As we travel, we want to stay healthy to avoid strange hospitals and other such inconveniences. So this egg question was important. Traveling outside of the USA, I noticed that eggs are not sold in the refrigerator section of any market and that people didn’t tend to put eggs into their fridge when the get them home. What should we do with our eggs as we travel? Are those eggs ok to eat?
If you’ve noticed this too, maybe you’ve wondered about it as I have.
I now have the answer, thanks to a real-life friend’s tweet on Twitter about a piece by Kim Severson, a food reporter and the New York Times.
This NY Times article — Why Do Americans Refrigerate Their Eggs? — explains.
In short, it’s because US food law requires washing eggs and that removes a natural protection so they need the refrigeration. Washing them considered a safeguard against Salmonella. Japan does this too.
However, the washing law is only for large egg suppliers so if your eggs are from a small, local vendor or farmer, the eggs may be unwashed and still have their natural membrane protection.
In other countries, eggs are not washed so refrigeration is not necessary.
In the European Union, it’s even against the law to wash them.
Refrigeration does increase their edible period, though, from one or two weeks to five.
Once they’re refrigerated, keep them refrigerated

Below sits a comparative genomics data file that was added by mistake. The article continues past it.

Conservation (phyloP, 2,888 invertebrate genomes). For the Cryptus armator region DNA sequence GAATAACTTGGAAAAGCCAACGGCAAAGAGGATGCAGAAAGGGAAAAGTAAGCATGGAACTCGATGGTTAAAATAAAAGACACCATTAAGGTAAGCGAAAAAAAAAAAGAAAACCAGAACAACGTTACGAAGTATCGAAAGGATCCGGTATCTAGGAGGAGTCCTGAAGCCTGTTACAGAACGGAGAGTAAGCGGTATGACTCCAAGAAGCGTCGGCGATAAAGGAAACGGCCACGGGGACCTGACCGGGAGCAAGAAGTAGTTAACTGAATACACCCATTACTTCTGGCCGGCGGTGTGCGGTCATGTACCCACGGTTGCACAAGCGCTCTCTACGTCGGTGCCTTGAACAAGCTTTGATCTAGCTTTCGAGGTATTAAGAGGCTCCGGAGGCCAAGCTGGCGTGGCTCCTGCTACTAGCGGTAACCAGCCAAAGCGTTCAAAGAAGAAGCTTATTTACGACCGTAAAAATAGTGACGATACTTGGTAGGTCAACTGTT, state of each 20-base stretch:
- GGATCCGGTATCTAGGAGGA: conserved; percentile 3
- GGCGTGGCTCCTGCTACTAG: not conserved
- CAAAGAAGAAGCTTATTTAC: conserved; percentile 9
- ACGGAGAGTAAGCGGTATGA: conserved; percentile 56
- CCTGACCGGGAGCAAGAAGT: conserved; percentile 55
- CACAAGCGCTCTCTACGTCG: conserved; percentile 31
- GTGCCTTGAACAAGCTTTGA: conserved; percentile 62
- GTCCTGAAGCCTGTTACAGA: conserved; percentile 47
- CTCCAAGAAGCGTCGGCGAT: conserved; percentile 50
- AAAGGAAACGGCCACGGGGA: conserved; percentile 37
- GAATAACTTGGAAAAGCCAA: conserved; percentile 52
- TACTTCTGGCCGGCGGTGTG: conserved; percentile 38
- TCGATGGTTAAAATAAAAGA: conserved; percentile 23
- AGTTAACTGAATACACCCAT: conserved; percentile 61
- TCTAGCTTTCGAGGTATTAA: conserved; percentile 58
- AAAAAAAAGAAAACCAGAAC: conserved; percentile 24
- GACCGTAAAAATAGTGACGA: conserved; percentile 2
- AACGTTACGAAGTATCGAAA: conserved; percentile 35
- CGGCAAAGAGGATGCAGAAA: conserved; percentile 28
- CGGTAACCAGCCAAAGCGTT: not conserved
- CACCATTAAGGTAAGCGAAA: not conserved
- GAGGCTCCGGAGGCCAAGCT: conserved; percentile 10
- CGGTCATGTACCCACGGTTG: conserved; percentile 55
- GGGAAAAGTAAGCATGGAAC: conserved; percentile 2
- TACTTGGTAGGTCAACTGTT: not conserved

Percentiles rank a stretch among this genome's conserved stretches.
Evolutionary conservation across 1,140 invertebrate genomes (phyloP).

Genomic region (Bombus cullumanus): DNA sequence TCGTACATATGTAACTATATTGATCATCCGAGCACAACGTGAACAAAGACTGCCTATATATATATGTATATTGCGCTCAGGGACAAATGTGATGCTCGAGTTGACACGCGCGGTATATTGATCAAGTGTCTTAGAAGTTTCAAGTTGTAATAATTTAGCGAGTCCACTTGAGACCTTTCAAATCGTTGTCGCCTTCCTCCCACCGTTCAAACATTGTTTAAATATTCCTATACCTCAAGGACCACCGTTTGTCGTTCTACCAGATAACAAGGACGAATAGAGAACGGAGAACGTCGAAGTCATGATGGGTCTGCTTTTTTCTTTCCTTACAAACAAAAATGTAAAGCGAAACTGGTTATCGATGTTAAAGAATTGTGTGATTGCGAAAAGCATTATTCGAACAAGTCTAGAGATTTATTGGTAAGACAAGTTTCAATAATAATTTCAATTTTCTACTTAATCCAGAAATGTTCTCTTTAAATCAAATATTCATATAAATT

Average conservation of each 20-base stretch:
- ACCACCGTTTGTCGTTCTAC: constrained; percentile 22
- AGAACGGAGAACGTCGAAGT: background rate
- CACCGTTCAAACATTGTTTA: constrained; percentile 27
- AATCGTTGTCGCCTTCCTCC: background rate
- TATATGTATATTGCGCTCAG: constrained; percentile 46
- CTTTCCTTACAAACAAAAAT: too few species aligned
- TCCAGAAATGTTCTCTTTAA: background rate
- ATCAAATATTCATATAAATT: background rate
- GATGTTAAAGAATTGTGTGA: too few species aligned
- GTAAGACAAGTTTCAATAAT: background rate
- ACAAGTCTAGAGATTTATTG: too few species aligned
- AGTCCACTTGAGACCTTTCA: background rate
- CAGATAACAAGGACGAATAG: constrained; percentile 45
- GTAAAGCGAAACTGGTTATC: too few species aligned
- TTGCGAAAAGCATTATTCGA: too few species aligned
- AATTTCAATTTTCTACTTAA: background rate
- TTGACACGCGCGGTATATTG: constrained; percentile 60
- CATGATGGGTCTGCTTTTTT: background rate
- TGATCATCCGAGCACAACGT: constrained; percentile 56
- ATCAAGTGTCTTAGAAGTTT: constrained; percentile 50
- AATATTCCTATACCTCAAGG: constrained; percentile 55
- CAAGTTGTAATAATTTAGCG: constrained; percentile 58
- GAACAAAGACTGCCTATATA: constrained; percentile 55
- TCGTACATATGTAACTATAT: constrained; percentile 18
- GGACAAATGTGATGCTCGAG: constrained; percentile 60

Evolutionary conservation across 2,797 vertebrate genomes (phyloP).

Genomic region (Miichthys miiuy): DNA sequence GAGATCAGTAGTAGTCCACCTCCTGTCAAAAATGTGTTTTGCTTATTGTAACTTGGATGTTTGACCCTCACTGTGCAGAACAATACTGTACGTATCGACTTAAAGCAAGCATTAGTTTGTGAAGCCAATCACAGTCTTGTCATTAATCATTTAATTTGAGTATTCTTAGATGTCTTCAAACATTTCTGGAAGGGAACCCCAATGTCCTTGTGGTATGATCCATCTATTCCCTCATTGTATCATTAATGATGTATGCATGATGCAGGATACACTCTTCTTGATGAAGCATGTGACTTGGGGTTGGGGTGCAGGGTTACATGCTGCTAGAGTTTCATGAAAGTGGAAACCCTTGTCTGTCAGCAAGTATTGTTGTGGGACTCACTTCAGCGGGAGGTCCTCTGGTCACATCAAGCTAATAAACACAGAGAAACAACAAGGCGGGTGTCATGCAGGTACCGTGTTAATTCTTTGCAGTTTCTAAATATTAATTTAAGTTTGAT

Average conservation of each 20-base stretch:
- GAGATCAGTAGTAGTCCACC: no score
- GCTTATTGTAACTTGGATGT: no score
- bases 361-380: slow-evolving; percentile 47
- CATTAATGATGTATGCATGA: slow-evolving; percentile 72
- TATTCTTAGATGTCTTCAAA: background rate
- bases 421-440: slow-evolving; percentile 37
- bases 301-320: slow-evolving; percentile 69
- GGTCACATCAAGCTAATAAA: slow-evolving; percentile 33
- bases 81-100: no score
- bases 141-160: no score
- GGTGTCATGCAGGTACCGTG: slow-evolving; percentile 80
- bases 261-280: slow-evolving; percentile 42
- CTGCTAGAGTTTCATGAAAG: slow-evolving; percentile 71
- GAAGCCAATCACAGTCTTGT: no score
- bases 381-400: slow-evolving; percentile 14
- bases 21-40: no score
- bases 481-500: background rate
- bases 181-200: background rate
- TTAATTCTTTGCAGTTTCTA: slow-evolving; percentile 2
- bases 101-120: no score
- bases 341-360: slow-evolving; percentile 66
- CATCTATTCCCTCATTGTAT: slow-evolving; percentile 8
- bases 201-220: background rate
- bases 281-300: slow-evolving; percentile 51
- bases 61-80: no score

While buying eggs in Israel, I asked a fellow shopper whether she refrigerates her eggs. She replied that she doesn’t, but that once eggs have been refrigerated, you have to keep them in the fridge.
As Kim Severson explains in her article, “Bringing them to room temperature if you’re not going to cook them right away can cause condensation, which can damage the cuticle or encourage mildew.”
I recommend reading the article if this link remains valid. It explains in more detail and links to sources. It’s not fair of me to give it all away here.
So we can keep eggs out — sometimes
Now you and I know how to keep eggs healthier as we buy them wherever we may be.
As we travel, when we stay someplace that doesn’t have a refrigerator or — as is sometimes the case in hostels — we don’t want to squeeze our food into the guest refrigerator. It’s good to know we may be able to safely keep our eggs in our room.
It’s also nice to know that we don’t have to worry about traveling with uncooked eggs. Of course, there’s the issue of having those eggs break while moving from town to town, and getting raw egg all over your belongings which wouldn’t be good — so we’ll all most likely continue hard boiling our eggs before we carry them as we travel.
I thank Kim Severson for answering this long-held question. She doesn’t just write about eggs. You might want to check out her website and other food writing/expertise.